When 3L Andressa Marques helps juvenile clients with their special immigration status cases in the Richmond Law Children’s Defense Clinic, she has a special advantage. When she came to the United States with her family from Brazil in 2000, she found herself in a similar position as some of her clients: starting over in a foreign country, with few connections and no English skills. “Coming to the United States not knowing anything was really hard for us in the beginning,” said Marques. And so she starts her conversations with young clients by relating to them: “I was you, and it will be OK," she tells them.
Marques and her family spent six years going through the immigration process upon their arrival in the United States. An attorney helped her family through a process marked by tears, heartache, and fear of being deported. In their work with the immigration attorney, Marques had to act as an interpreter for her parents, using the English that she was quickly learning in school to translate American “legalese.” Throughout the experience, Marques looked at the lawyer and thought to herself, “That’s going to be me in a few years.”
Today, Marques continues to translate “legalese,” but in a different setting. Through the law school’s Children’s Defense Clinic, Marques and other students work with immigrant children who are hoping to stay in the United States. Since many of their clients come from Central and Southern America, Marques is one of several law students who also serves as a translator (she speaks Spanish in addition to Portuguese). “The fact that I’m speaking their language gives them some sense of comfort,” said Marques.
In most of these cases, a child has come to the United States to join a family member. Often guided by a coyote (a people smuggler) to escape gang violence, neglect, or poverty, that child ends up detained without the proper documentation upon arrival in the United States. A family member can take temporary custody, but that doesn’t stop the deportation proceedings from starting.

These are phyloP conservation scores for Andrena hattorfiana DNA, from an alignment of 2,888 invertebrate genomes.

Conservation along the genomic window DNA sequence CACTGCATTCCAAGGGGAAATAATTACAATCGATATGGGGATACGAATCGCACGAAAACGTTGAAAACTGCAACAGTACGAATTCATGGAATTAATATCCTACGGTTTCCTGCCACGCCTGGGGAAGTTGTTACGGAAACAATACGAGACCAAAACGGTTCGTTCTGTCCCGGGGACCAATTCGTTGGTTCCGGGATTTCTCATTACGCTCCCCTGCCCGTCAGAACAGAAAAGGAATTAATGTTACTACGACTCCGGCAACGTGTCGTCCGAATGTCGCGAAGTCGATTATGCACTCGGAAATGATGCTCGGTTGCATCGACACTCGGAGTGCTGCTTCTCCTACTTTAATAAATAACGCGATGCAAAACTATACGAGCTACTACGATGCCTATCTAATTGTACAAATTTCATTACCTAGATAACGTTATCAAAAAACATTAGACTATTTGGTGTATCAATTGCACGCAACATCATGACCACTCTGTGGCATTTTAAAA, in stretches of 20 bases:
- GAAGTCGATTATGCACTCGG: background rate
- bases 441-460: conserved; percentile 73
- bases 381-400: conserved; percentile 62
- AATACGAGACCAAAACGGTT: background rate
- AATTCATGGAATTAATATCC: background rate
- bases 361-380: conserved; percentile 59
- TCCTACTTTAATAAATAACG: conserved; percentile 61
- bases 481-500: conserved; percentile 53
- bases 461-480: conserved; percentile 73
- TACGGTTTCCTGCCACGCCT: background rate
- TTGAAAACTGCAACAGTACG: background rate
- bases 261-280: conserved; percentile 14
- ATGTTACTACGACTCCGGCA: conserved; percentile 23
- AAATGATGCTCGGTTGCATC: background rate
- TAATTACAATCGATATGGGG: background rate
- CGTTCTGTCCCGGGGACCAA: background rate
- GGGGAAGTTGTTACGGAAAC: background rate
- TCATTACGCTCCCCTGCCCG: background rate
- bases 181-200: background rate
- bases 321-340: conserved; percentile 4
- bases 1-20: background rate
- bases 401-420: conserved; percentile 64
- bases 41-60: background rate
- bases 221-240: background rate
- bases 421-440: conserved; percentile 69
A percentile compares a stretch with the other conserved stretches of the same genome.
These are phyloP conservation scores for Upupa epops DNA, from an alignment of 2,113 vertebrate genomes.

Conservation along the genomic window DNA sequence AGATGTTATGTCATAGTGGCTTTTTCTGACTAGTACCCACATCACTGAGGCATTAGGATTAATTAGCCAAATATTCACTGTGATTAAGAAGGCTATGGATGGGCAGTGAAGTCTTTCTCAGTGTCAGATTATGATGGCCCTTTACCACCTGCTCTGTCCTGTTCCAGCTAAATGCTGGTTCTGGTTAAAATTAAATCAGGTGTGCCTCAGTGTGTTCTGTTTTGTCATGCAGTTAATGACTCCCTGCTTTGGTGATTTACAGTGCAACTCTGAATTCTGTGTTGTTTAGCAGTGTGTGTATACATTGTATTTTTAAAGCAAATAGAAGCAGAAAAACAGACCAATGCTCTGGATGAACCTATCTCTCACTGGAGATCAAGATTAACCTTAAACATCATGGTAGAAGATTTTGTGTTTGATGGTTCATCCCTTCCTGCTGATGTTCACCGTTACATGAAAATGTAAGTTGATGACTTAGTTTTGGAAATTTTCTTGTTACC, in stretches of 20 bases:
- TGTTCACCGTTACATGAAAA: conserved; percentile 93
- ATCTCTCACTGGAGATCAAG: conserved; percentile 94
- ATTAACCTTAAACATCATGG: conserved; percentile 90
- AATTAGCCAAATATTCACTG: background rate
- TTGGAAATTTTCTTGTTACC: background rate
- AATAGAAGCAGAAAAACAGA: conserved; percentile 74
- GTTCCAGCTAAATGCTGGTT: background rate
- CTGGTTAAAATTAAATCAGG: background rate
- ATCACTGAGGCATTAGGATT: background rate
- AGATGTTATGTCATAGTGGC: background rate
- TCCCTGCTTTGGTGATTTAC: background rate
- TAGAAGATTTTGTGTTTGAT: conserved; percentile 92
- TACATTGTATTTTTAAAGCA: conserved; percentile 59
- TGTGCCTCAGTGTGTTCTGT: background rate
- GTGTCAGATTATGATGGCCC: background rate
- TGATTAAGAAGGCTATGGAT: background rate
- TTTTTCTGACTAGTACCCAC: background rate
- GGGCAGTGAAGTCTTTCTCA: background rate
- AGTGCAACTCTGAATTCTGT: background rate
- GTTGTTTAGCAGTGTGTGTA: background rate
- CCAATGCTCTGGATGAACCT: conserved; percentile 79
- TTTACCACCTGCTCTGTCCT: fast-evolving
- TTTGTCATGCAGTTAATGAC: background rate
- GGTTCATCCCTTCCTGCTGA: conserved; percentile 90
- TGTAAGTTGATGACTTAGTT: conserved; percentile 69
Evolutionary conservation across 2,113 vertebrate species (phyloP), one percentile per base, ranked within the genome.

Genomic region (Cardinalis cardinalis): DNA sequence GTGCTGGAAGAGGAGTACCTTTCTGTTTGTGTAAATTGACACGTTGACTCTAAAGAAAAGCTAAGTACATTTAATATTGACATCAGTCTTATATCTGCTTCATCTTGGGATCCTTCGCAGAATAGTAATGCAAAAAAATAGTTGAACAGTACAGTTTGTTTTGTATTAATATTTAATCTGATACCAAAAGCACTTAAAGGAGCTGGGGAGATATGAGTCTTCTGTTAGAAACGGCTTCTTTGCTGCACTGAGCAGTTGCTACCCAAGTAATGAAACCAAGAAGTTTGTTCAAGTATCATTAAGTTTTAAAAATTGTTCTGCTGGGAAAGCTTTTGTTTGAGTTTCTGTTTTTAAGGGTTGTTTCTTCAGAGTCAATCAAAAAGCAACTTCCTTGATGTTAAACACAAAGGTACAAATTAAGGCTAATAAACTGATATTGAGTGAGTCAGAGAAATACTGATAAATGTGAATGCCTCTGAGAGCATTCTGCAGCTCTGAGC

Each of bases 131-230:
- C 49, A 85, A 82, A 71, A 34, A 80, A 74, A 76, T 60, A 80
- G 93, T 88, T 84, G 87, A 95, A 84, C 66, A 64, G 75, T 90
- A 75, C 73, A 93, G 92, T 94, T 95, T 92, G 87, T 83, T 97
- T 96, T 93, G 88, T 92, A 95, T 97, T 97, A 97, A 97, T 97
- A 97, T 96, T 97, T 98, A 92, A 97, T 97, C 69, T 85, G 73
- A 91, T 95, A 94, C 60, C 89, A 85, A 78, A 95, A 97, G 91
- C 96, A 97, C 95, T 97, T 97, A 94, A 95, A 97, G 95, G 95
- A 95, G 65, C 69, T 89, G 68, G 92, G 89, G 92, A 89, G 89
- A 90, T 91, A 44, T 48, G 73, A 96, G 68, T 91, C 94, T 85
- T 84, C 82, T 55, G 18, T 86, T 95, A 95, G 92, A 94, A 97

One thing that can pause those deportation proceedings is to ask the Juvenile & Domestic Relations Court for Special Immigrant Juvenile Status (SIJS). To receive this status, the judge must determine that the child suffered abandonment, abuse, or neglect that is so serious that it would be in his or her best interest to stay in the United States.
It’s not a permanent fix, explains Julie McConnell, director of the clinic. But it “opens the doors to the immigration court, so they can stay in the U.S. legally while they apply for a green card.”
One of the obstacles for the juvenile immigrants, though, is that they often go into these hearings unrepresented. It’s a complicated legal matter which must be brought before court as part of a formal custody determination case. And that’s where the Richmond Law clinic comes in. The Legal Aid Justice Center refers cases to the clinic, and McConnell assigns each case to a pair of students to oversee from beginning to end.
“If it were not for the clinic and other pro bono attorneys, many of these children would face the court without representation,” said McConnell. In the process of helping their clients, the students learn a wide breadth of skills, from how to file petitions to how to have foreign birth certificates translated for the court. “There are so many rich learning experiences for the students,” said McConnell.
Next year, Marques will put those skills to good use in her job as a clerk for an immigration judge in Charlotte, N.C. It was a competitive application process, with 3,000 applications for 100 potential spots across the country, and the position will enable Marques “to see firsthand how the judge rules in these cases.” It’s an experience that she thinks will serve her well in her goal to become an immigration law attorney.
3L Colin McNamara is another clinical student who represents juvenile immigrant clients. After working with his 14-year-old client for four months, he presented his first SIJS case before a judge in December, with positive results: The judge granted special status. “I really felt for the first time that I just changed someone’s life,” said McNamara, adding that taking part in the clinic was the “best decision I made in law school.” After granting the child the special status, the judge asked her a few questions, including, “What do you want to be when you grow up?” Using the English skills she’d developed in her short time in the United States, she looked at McNamara as she responded: “A lawyer.”